[5]
    </font=color=green>
    Richard Kluger was an author who was given access to these people to conduct interviews for his book "Ashes to Ashes". A condition was that he turn over to the Tobacco Institute for culling, a transcript of all interviews. We now have them available on-line and they are often candid since the interviewee was probably promised anomnity for many critical statements.

    1993 Susan Stuntz at the Tobacco institute has allocated budget figures for the Scientific Affairs section of the Public Affairs Division of the Tobacco Institute. She allows:

    • Professional Fees.
    • $450,000 for ventilation consultant fees and expenses
    • $150,000 for literature reviews and critiques
    • $100,000 for participation in scientific conferences
    • $ 25,000 for air quality testing by ENV Services
    • $850,000 for OSHA Submissions/Presentations
    • $1.03 million general EPA Activities
    • $250,000 Completion and promotion of Barry Lieberman/Uni of Pittsburgh project (to detect bias in ETS scientific research) -- scientific publications, media tours, conferences, presentations. etc.
    • Coalition PR counsel
    • Economic Consultants (op-eds, book tours, etc. $100,000
    • Labor Management Committee
    • General -- $290,000
    • Sparber & Associates fees $145,000
    • Grants to Fire service organisations $175.000
    • Labor Management Committee counsel
    • The Strategy Group - $300,000
    • Ogilvy Adams & Rinehart - $225,000
    • James Savarese & Assoc - $175,000
    • The Jarvis Company - $140,000,
    • Misc APRI, CLUW, LCLAA - $250,000
    • NEMI -- $1 million
    • Safe Workplace Air Coalition seminars - $50,000
    • BCIA -- $128,000 [6]
    [CART=Coalition Against Regressive Taxation (run by National Chambers Foundation + trucking union]
    [Tri-Data was run by Philip Schaenman. It acted as a confidential liaison between industries/governments and fire departments]
    [The Strategy Group was run by David Wilhelm who also ran Citizens for Tax Justice (CTJ) and was Chairman of the Democratic National Committee.]
    [The Jarvis Group (aka McGlotten & Jarvis) was a special union-oriented PR organisation run by John Jarvis)
    [APRI=A Philip Randolph Institute: CLUW=Coalition of Labor Union Women: LCLAA=Labor Council for Latin American Advancement]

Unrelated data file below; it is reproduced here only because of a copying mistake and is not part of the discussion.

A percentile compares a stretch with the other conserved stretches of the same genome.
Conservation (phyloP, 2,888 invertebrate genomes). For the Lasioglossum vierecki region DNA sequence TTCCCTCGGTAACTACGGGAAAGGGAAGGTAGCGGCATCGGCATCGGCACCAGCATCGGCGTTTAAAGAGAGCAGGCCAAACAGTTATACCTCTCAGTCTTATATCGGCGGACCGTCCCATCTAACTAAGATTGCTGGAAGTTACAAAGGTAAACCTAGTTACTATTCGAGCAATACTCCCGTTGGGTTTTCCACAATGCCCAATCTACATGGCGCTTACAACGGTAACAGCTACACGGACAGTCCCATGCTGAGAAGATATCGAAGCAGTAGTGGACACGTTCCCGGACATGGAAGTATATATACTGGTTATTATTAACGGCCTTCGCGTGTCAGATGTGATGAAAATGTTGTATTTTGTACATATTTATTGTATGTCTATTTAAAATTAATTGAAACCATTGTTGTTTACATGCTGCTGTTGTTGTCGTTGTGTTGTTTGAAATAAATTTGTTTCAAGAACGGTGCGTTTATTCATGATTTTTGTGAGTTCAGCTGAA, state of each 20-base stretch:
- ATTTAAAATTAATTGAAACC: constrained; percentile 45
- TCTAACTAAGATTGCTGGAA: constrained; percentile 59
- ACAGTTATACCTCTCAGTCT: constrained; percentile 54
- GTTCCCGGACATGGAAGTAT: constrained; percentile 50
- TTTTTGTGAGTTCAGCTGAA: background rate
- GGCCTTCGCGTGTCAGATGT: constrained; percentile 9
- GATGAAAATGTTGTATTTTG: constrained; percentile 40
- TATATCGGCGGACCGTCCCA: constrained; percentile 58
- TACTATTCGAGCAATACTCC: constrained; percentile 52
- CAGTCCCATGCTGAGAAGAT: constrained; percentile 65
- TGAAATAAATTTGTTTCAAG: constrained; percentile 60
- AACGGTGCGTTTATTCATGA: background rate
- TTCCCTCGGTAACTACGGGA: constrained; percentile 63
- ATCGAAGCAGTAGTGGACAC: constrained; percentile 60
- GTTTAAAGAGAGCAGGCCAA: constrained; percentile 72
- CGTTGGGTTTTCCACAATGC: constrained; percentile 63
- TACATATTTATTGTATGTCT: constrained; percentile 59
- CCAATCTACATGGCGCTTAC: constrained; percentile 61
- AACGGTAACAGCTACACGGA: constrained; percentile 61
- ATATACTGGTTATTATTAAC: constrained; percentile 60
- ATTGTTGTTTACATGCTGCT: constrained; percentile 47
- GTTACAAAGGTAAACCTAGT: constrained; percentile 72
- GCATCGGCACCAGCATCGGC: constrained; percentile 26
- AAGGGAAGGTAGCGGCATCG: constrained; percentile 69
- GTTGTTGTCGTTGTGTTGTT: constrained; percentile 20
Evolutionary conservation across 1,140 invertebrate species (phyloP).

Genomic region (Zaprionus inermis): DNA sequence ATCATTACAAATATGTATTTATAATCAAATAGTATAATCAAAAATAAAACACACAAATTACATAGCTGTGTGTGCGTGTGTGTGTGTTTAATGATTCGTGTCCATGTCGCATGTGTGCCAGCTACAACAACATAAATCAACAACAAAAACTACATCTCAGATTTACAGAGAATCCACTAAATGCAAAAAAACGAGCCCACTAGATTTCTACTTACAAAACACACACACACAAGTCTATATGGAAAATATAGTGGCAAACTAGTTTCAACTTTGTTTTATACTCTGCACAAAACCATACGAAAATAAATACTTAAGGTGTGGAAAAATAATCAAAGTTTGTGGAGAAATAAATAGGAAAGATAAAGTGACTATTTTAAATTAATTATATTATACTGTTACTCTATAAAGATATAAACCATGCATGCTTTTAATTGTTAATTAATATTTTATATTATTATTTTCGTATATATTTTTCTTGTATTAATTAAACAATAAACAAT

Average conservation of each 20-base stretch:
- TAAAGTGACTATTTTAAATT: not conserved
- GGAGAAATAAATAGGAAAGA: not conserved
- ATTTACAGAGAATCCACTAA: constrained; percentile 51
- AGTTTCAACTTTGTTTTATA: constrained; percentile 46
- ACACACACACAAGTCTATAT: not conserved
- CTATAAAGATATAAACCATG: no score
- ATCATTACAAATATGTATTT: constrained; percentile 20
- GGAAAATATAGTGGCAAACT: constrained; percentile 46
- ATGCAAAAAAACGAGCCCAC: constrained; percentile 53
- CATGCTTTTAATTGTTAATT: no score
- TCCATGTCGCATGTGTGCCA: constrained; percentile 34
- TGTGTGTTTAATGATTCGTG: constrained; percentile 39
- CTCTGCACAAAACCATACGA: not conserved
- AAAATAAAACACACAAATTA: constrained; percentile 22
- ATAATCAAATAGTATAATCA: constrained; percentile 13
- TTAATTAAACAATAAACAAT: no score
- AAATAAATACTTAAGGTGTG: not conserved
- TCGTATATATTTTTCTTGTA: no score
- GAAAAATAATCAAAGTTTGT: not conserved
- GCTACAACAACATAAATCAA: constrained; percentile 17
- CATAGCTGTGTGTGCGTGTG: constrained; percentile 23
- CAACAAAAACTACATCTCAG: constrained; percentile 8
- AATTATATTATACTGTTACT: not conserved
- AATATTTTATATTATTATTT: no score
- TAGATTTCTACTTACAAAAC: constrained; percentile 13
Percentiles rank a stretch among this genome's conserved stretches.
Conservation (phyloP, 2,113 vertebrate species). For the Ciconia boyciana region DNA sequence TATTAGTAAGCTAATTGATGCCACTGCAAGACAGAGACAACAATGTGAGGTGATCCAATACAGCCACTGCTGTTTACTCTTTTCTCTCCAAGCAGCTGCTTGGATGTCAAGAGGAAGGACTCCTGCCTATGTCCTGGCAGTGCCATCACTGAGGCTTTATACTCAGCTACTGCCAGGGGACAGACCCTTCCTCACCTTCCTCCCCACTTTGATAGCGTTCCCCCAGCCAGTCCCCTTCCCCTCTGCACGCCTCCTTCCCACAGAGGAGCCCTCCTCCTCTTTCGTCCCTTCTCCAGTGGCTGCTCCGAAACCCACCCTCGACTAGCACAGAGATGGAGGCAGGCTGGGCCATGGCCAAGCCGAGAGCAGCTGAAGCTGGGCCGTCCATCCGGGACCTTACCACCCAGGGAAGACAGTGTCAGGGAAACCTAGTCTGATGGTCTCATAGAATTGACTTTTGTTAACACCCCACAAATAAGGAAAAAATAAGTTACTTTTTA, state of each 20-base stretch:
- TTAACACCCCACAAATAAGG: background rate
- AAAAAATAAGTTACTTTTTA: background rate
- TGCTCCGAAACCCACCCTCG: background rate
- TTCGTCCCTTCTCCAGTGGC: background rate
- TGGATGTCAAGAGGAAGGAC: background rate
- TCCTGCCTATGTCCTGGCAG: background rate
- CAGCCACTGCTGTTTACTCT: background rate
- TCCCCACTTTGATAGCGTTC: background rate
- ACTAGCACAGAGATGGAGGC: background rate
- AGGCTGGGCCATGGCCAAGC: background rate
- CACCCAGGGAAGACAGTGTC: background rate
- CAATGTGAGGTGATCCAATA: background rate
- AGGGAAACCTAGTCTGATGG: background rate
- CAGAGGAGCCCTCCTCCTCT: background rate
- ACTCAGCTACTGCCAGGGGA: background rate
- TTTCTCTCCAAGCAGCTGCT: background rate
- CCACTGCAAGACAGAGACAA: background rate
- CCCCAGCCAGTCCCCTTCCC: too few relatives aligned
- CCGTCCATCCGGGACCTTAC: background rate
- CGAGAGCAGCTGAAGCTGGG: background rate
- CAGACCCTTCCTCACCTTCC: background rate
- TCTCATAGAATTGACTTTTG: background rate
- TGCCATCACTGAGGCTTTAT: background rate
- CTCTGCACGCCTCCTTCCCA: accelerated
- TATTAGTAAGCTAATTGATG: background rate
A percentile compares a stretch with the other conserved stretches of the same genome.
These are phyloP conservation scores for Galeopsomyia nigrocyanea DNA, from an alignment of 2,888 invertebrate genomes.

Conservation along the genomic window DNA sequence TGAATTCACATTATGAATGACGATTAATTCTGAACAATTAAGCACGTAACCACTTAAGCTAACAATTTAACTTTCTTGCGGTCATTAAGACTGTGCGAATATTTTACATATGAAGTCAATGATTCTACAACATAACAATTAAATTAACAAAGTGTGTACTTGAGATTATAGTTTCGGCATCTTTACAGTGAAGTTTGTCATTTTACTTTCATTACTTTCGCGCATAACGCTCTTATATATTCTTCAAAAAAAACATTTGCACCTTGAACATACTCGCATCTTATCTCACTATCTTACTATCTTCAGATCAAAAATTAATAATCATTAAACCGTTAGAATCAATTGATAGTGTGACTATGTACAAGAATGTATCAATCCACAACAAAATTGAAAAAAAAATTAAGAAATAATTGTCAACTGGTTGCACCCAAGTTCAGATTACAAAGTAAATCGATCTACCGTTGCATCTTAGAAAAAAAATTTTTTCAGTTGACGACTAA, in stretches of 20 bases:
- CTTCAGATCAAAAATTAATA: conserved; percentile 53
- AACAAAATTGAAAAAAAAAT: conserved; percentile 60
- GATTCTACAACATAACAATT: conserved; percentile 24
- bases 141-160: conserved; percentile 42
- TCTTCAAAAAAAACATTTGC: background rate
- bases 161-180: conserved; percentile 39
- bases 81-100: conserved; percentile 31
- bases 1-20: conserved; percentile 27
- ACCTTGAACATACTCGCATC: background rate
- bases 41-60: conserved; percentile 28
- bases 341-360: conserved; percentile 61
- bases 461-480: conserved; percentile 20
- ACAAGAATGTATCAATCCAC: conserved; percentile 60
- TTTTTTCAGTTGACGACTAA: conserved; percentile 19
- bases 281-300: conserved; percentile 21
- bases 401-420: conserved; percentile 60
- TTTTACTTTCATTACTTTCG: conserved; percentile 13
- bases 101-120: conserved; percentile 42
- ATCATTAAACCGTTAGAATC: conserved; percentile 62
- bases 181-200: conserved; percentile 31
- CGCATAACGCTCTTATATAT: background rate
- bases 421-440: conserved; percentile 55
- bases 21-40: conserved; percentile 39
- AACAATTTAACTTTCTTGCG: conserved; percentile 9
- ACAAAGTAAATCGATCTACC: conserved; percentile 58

[NEMI=National Energy Management Institute. BCIA=Business Council on Indoor Air - both tobacco fronts]

    1993 Oct 14 Susan Stuntz reports to Sam Chilcote re the Tobacco Industry's Labor Management Committee. She provides a long list of anecdotal references to supposed lobbying successes (with union help) in the past year. [See doc.] She is fighting to retain her empire.
    • State Activities: Washington State, California, Illinois, Indiana, Michigan, Minnesota. (See)
    • Federal Activities:
      DNC Chairman David Wilhelm "took the gloves off' against special interest groups including the National Rifle Association, the health insurance industry and Citizens for a Sound Economy ... the tobacco industry was notable for its absence.
    She also reported on the various function of consultants:
  • The Strategy Group has primary responsibility for coordinating the work of all of the state fair tax groups, developing the studies that specifically address cigarette tax issues and working with these groups on promotion.
  • Ogilvy Adams & Rinehart provides all of the general public relations support to the national fair tax and IAQ groups, promotes allies' work and ensures prompt delivery of these same materials to the state consultants so they are available for their use.
  • Savarese & Associates , (James Savarese) as executive director of the LMC, is chiefly responsible for keeping the unions in the LMC and The Institute informed of activity and ensuring consensus. He also is responsible for Citizens for Tax Justice and Economic Policy Institute activities and is the principal individual who reaches out to public employee unions in the states and localities.
  • The Jarvis Company acts as lobbyist for the LMC - both on Capitol Hill and within the AFL-CIO.
  • Bill Holayter , in the west; and Harry Kaiser in the midwest act as regional coordinators to make sure that the LMC consultants in those regions are acting in accordance with LMC guidelines and policy. They also ensure prompt delivery of resources from Washington. Finally, since both have close ties to Washington, D.C., both also have responsibility for outreach to specific international unions and to key Members of Congress. [7]

1993 Oct-Dec Towards the end of this year there was a reorganisation of the Tobacco Institute where the overall TI budget was proposed to be cut by 61%, from $38.925m down to $15 million

  • 38 staff positions were to be eliminated.
  • 34 staff were to be fired (15 professional and 19 support staff) -- $2m in termination costs.
  • Close all field offices -- terminate 5 Regional VPs
  • Freeze all salary reviews
  • Eliminate the Public Affairs and Federal Relations divisions and merge the remaining staff into Issues Management.

Support for the Labor Management Committee organisers was cut:

  • The Strategy Group (LMC tax issues, development of an support to tax conferences, state tax coalitions, development of fair tax materials and studies) -- was cut from $300-425,000 down to $10,000.
  • Ogilvy Adams & Rinehard (PR consultants to LMC) was cut from $280-300,000 to zero.
  • James Savarese & Associates: (LMC executive director, coordinator of all state and federal LMC activities, liason with LMC unions) was cut from $200,000 to $100,000.
  • The Jarvis Company (legislative liason with AFL-CIO legislative division and LMC member unions) was cut from $120-125,000 to $30,000.
  • Bill Holayter (for Western and Federal LMC activities) was cut from $70,000 to $20,000. [8]


<tdo>resource_id=34482 resource_code=lmc search_term=Labor Management Committee (LMC)</tdo>